摄影师 Tom Selmon 用他的镜头诠释着中国变装文化的独特魅力。
Sexuality and gender fluidity in China are very much “alive” concepts set within the country’s rapidly changing social landscape. British Beijing-based documentary photographer Tom Selmon is one artist keeping a close eye, literally, on China’s evolving relationship with non-binary identification.
在中国迅速变化的社会潮浪中，性与性别的不确定性成为一个十分 “ 活跃 ” 的概念。居住在北京的英国纪实摄影师 Tom Selmon 从艺术的角度出发密切地记录着中国雌雄同体风潮的发展演变。
Selmon follows alternative youth culture and has created an impressive body of work that explores street fashion, drag culture and the cultural context of modern-day Beijing.
Tom Selmon spoke to us about his move from London to Beijing and his fascination with the “individual beauty” of drag queens :
Tom Selmon 跟我们讲述了他从伦敦来到北京的经过，以及他所感受到的变装文化的 “ 独特魅力 ” ：
It may sound silly, but I just thought photography would be something I’d be rather good at. I’ve always wanted to create things, even when I was younger, and photography allows you to create something instantly.
I was previously based in London — shooting fashion, among other things. Aside from editorial undertakings, I was attempting to expand my focus and shoot different scenes in London, such as the drag and LGBT. I am gay myself and therefore the ‘bond’ or affiliation was already there.
One friend of mine, already living in Beijing, told me about everything going on there, the changes in society and I thought I’d check it out.
I discovered after arriving in Beijing, that the photographic possibilities were absolutely fantastic. So I stayed. Opposed to traditional Chinese societal norms, the generation born post-1990 are far more open, and open-minded, about the concepts of gender, sex and sexuality. Which, in turn, is great for me as a photographer who aims to document all sorts of people. For me, these Chinese post-90s certainly stand out from the massive Chinese crowds.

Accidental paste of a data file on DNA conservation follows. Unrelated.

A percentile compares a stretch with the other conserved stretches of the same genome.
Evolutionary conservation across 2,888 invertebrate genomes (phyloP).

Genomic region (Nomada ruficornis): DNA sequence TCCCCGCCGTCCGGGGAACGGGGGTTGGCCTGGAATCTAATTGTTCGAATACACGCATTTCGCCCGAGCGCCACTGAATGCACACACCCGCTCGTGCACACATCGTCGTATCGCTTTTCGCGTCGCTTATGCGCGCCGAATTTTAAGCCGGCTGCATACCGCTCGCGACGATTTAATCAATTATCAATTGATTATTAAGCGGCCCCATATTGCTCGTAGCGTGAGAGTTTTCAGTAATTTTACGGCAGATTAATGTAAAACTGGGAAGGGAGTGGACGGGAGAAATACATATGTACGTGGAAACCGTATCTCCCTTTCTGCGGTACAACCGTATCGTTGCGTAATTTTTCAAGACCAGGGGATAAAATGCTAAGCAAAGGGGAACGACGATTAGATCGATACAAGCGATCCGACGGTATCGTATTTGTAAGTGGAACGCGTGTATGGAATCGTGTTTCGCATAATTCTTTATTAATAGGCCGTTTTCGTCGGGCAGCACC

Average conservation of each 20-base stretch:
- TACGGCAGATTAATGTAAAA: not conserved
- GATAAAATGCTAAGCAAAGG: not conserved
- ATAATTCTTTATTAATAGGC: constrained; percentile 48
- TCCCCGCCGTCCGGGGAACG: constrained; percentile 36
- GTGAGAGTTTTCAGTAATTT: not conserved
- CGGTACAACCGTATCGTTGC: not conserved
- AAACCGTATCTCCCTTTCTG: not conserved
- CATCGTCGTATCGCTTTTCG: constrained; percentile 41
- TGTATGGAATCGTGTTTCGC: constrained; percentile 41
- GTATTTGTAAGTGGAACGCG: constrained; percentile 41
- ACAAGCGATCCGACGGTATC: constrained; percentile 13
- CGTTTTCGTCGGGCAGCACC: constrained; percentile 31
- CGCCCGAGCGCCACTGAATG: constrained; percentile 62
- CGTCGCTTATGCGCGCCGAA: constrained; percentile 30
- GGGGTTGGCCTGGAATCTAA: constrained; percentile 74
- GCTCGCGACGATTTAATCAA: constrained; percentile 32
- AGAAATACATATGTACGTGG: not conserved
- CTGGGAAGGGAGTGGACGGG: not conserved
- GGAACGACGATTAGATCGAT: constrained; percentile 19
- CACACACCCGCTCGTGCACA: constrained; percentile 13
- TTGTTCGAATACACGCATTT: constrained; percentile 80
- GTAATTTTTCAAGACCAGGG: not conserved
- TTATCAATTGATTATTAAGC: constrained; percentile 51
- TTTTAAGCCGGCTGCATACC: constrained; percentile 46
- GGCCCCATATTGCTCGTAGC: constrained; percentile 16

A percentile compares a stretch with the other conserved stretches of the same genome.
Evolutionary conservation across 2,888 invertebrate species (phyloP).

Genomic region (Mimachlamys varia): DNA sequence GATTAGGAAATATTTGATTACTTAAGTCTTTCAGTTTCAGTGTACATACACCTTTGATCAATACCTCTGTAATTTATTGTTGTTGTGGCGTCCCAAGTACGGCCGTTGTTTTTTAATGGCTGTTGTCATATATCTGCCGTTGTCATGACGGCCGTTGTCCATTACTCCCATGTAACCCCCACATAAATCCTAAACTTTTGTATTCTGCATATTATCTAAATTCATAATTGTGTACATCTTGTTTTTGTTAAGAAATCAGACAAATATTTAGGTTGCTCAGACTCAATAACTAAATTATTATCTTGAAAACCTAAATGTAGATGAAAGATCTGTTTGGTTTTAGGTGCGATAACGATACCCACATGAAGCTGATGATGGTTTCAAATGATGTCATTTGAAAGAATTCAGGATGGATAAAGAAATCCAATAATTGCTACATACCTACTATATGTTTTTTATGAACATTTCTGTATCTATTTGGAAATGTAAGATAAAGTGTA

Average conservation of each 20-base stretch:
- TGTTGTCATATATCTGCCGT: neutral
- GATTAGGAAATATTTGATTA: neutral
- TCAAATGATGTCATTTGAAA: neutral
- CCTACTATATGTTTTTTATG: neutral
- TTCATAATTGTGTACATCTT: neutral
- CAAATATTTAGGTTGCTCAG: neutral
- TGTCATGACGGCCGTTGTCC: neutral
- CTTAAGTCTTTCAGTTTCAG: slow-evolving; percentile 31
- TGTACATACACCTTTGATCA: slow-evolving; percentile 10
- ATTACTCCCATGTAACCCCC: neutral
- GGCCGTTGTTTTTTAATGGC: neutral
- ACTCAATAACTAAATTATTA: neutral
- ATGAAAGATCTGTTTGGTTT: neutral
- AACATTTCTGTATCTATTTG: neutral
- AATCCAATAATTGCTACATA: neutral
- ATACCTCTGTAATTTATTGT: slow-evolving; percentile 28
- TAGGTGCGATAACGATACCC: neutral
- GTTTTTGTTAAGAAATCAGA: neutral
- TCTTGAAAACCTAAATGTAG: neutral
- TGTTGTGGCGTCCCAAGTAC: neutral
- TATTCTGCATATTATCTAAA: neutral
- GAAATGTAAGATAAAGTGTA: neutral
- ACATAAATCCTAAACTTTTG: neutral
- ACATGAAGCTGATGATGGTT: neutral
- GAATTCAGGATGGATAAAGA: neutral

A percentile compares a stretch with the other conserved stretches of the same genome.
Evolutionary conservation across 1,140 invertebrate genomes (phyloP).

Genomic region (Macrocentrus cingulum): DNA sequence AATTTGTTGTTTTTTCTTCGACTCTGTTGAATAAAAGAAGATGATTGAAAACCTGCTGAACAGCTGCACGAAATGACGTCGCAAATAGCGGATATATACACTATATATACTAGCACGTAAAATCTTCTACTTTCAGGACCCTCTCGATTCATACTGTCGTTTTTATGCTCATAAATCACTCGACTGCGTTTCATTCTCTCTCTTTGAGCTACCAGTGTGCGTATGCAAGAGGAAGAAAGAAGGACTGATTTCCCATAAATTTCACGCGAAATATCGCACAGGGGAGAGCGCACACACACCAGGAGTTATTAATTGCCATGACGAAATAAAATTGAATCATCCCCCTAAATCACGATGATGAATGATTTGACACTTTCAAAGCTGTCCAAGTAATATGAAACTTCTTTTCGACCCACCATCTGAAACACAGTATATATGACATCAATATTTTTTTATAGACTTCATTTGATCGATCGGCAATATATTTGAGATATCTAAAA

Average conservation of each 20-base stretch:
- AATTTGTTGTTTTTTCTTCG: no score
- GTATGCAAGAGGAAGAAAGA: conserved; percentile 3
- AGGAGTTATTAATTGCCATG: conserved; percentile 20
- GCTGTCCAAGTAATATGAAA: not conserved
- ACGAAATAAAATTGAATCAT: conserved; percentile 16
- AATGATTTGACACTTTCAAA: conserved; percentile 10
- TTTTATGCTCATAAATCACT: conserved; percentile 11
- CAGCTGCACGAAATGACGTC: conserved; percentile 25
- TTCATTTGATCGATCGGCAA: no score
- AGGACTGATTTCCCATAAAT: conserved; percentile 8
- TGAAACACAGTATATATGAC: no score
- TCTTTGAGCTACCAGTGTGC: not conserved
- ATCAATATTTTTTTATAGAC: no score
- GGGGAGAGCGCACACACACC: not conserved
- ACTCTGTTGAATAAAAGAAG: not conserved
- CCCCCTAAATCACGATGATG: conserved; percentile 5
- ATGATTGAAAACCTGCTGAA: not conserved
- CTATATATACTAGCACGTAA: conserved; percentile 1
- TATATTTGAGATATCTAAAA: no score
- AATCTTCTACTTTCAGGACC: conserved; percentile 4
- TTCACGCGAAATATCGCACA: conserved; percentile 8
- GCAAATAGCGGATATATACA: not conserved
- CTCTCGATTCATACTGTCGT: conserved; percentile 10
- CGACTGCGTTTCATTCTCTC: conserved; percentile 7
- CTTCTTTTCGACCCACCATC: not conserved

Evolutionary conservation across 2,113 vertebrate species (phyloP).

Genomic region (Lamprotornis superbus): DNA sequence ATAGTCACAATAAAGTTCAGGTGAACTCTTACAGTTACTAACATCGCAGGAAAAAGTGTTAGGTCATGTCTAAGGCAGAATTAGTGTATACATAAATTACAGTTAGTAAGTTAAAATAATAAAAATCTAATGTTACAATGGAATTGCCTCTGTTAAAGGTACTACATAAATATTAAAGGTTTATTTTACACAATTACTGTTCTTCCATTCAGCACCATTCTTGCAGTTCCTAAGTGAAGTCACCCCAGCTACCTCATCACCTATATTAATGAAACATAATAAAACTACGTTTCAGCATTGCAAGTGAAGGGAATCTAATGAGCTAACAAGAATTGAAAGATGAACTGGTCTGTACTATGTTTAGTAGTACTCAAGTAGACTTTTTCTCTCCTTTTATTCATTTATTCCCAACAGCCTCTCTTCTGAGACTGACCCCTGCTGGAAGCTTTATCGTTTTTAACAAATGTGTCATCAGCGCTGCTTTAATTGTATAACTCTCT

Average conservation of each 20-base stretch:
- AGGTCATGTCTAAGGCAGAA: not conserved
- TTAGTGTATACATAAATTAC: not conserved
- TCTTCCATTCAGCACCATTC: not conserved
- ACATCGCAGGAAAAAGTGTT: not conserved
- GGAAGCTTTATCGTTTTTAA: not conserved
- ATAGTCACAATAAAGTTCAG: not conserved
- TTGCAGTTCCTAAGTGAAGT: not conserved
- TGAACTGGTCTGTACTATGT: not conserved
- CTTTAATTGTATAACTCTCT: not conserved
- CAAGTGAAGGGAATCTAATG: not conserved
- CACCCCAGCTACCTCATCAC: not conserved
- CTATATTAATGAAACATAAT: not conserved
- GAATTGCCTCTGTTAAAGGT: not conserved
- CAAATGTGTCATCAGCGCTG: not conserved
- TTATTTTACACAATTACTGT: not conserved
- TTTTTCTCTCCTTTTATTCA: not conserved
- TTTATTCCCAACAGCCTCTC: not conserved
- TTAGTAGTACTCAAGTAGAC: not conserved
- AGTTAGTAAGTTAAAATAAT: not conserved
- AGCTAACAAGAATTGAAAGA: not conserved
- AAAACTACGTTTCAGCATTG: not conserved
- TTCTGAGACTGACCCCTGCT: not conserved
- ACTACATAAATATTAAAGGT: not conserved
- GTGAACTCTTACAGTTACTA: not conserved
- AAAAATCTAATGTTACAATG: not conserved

到北京之后我发现，北京的摄影题材实在是太吸引人了。于是我就这样住了下来。中国 90 年后出生的一代人，与中国传统社会道德理念相悖，对于性别与性方面的看法很开放。这对于我，一个想拍摄社会中不同人的摄影师来说是再好不过的题材了。我认为中国的 90 后是当之无愧的脱颖而出的一代人。
I am a photographer of people. I like to document people from all walks and scenes of life. I do especially adore male beauty, the definitions of the male. That’s probably also why I think drag queens often look striking.
When makeup touches male bone structure, I think it’s magical. I like extreme beauty as well as soft, natural beauty. It’s less of a fascination with drag, but definitely a real fascination with men.
I simply enjoy focusing on unique faces and people. Bringing out, again, their individual beauty.
Some type of gender or sexual revolution, as I’ve called it before, is taking place across the streets of Beijing. The city and its people have some kind of ‘flow’ going for them. Both gender and sexual borders are being crossed and are, in fact, slowly fading.
They are putting themselves out there. They dare to bare themselves. Which is exactly that what makes them very so attractive to my lens. It’s a kind of innate beauty for me. One that also shows in the face.
Original text and interview by Elsbeth van Paridon for Temper Magazine.
Editing by Format Magazine.
Chinese translations by Li Dan of Kitayama Studio.
Syndicated from Temper Magazine